The reconstructive surgery missions were established by the Canada-Ukraine Foundation in partnership with Sunnybrook Science Health Center to provide aid to the people of Ukraine following Russia’s invasion in 2014; Canadian surgeons have operated on 286 patients since then, and the surgeries have significantly improved their quality of life.

From 2014 to 2020, Canadian surgical missions operated in the Kyiv Military Hospital, during which time the Canada-Ukraine Foundation provided nearly $1.5 million in operating room equipment and supplies. Canadian doctors have also performed surgeries in Lviv and Odesa.

The current mission is the tenth since 2014, and the third to take place in Poland since the beginning of the full-scale Russian invasion. The two previous CUSAP missions to Poland took place in September and November, 2022.

The host hospital: Powiatowy Zespół Zakładów Opieki Zdrowotnej in Cžeładz, Poland

The three most recent missions are funded by donor support collected through the Ukraine Humanitarian Appeal (UHA).

Ukraine Humanitarian Appeal (UHA) was launched in 2022 by the Ukrainian Canadian Congress (UCC) and the Canada-Ukraine Foundation (CUF) to coordinate the provision of humanitarian assistance quickly and efficiently to civilians impacted by Russia’s full-scale invasion of Ukraine, including relief for displaced persons in Europe and Canada, and medicines, food, emergency shelter, surgical aid, veterans’ needs, psychological support, winterization, demining and ambulances in Ukraine. Click here to learn more about and support the Ukraine Humanitarian Appeal.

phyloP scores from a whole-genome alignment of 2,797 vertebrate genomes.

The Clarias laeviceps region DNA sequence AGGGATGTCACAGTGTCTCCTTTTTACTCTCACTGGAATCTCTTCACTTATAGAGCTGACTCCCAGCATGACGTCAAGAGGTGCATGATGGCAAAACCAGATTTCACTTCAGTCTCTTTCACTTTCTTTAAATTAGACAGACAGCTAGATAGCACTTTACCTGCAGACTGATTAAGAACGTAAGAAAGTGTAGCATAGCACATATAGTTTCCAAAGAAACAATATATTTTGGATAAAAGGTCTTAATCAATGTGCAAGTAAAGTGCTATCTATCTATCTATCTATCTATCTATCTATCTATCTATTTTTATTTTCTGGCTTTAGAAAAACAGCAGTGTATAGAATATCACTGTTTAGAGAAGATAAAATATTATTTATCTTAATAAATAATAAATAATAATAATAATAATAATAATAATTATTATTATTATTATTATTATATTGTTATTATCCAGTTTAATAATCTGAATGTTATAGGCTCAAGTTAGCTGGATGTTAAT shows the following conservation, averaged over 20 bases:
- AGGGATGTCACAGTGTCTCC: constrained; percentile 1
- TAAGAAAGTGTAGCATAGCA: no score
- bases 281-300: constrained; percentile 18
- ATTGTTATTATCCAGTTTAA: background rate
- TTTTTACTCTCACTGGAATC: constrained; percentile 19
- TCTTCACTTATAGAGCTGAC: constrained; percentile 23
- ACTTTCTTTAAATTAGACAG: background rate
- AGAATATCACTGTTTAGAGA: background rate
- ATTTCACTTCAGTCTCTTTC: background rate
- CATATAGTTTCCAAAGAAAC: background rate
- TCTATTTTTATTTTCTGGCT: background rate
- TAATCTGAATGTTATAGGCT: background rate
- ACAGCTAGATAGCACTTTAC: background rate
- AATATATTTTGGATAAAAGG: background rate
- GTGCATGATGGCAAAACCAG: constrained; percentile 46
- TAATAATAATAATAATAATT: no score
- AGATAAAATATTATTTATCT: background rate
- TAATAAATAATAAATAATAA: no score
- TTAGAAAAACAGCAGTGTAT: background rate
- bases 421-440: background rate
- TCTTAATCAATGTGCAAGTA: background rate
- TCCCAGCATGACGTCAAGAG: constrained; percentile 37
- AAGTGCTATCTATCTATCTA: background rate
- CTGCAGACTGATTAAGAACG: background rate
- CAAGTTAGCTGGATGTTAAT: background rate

Canada-Ukraine Foundation (CUF) was established in 1995 to coordinate, develop, organize and implement aid projects created by Canadians and directed to Ukraine. Read more about CUF’s history on Wikipedia.

News Humanitarian/Medical

Canada Ukraine Surgical Aid Program (CUSAP): First mission since russia’s full-scale invasion of Ukraine

September 5th to 20th, a team of 30 Canadian medical professionals travelled to Czeladz, Poland to treat Ukraine’s victims of war.

Team (35 individuals) consisted of:

  • Medicine
  • Anesthesia
  • Pharmacy
  • Nursing
  • Procurement/Equipment manager
  • Administration
Image is courtesy of Anka Wrzesnewskyj

The primary goal of the mission was to provide complex reconstructive surgical care to victims of Russia’s invasion of Ukraine.

This was an exploratory (pilot) mission to:

  • Organize and fully equip an expert multidisciplinary Canadian volunteer surgical team
  • Identify a suitable host hospital, and establish the requisite professional collaborations, processes and protocols
  • Develop and implement a method for patient referral, virtual triage, safe transport and repatriation
The host hospital: Powiatowy Zespół Zakładów Opieki Zdrowotnej in Czeladz, Poland // Image is courtesy of Anka Wrzesnewskyj